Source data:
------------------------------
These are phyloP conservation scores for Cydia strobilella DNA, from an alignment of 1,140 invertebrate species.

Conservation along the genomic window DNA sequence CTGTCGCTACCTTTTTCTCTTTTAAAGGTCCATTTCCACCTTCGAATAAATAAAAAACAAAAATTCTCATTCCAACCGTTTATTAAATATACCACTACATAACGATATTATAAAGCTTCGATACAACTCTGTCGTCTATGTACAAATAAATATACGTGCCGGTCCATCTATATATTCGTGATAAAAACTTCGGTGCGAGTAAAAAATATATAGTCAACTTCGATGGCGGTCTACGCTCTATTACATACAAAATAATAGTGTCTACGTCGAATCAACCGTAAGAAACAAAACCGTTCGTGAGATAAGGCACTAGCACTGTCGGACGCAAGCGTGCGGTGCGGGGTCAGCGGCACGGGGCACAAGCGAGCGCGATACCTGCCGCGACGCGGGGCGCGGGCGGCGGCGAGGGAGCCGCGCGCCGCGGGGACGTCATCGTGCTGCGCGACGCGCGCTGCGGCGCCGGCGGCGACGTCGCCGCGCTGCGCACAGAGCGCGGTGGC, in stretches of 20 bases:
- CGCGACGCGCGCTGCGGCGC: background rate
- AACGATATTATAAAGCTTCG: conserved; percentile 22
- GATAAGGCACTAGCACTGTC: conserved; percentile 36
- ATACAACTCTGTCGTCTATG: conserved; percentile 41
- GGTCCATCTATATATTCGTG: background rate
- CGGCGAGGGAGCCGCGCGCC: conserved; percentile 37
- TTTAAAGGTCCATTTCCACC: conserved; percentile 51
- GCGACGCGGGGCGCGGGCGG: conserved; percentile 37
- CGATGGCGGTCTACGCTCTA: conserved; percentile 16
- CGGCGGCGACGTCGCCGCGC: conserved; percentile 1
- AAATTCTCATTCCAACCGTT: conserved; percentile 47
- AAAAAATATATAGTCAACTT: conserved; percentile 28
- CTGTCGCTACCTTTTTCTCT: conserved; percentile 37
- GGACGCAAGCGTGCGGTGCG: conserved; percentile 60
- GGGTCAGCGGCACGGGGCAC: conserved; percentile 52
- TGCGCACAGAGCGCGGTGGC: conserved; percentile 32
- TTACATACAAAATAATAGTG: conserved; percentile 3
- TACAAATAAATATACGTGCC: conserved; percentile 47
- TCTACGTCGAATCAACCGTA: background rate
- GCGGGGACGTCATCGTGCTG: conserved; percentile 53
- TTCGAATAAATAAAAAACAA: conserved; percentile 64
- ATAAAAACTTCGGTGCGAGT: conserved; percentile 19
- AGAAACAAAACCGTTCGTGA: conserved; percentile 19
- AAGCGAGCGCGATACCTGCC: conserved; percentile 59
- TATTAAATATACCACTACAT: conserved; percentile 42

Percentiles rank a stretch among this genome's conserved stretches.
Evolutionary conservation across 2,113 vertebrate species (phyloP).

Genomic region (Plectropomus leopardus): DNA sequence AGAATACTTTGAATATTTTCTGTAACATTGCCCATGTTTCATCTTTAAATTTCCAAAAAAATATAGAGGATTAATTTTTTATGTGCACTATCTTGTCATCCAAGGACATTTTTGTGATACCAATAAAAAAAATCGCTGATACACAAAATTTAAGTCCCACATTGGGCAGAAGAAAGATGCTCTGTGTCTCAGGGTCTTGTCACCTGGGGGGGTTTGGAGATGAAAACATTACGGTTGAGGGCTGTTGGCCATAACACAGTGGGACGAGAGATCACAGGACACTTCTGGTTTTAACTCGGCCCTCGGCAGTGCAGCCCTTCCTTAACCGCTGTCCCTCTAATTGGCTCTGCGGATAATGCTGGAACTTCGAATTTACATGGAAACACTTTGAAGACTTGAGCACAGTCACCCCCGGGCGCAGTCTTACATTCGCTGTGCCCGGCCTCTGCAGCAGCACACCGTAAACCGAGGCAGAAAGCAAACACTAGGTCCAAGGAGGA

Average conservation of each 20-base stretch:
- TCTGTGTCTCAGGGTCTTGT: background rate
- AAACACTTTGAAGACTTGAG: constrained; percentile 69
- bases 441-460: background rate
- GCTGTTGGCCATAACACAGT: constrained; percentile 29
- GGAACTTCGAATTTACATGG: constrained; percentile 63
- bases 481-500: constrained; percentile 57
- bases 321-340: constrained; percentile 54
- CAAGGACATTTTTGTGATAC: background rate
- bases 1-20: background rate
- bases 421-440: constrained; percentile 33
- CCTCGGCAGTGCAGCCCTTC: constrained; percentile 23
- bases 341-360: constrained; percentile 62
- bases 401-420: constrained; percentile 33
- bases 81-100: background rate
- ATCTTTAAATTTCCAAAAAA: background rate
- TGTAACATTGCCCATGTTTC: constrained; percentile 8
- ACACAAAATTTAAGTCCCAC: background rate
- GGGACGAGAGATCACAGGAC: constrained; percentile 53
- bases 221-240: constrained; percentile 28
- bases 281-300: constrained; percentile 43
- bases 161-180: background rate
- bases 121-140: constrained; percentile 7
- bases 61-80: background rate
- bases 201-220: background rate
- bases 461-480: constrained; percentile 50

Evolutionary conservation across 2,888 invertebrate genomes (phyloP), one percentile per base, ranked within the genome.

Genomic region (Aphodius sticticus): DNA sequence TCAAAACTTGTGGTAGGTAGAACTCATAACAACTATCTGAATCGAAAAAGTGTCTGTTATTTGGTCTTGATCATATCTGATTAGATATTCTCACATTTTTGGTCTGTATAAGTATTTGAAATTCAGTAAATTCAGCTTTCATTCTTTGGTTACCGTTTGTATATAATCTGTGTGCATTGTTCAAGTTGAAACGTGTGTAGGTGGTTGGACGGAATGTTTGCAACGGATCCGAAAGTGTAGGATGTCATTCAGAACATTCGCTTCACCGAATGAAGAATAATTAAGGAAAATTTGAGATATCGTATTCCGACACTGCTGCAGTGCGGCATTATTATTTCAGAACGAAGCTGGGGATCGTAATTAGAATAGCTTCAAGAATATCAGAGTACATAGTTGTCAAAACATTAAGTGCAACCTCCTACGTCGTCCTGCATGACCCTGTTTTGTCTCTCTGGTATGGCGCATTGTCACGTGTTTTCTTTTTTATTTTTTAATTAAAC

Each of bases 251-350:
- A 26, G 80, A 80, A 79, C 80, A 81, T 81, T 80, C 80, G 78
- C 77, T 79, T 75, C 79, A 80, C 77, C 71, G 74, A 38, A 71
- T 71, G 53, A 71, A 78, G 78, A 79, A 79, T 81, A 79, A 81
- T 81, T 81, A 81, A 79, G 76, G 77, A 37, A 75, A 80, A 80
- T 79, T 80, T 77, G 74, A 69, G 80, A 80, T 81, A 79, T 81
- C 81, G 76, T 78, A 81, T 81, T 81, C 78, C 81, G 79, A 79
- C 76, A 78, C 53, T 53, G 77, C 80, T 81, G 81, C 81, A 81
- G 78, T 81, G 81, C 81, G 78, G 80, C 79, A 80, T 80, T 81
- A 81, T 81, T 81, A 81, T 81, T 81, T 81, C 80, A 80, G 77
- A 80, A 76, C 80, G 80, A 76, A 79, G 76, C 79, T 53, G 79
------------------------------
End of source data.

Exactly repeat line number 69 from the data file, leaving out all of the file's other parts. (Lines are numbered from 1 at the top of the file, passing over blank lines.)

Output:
- A 80, A 76, C 80, G 80, A 76, A 79, G 76, C 79, T 53, G 79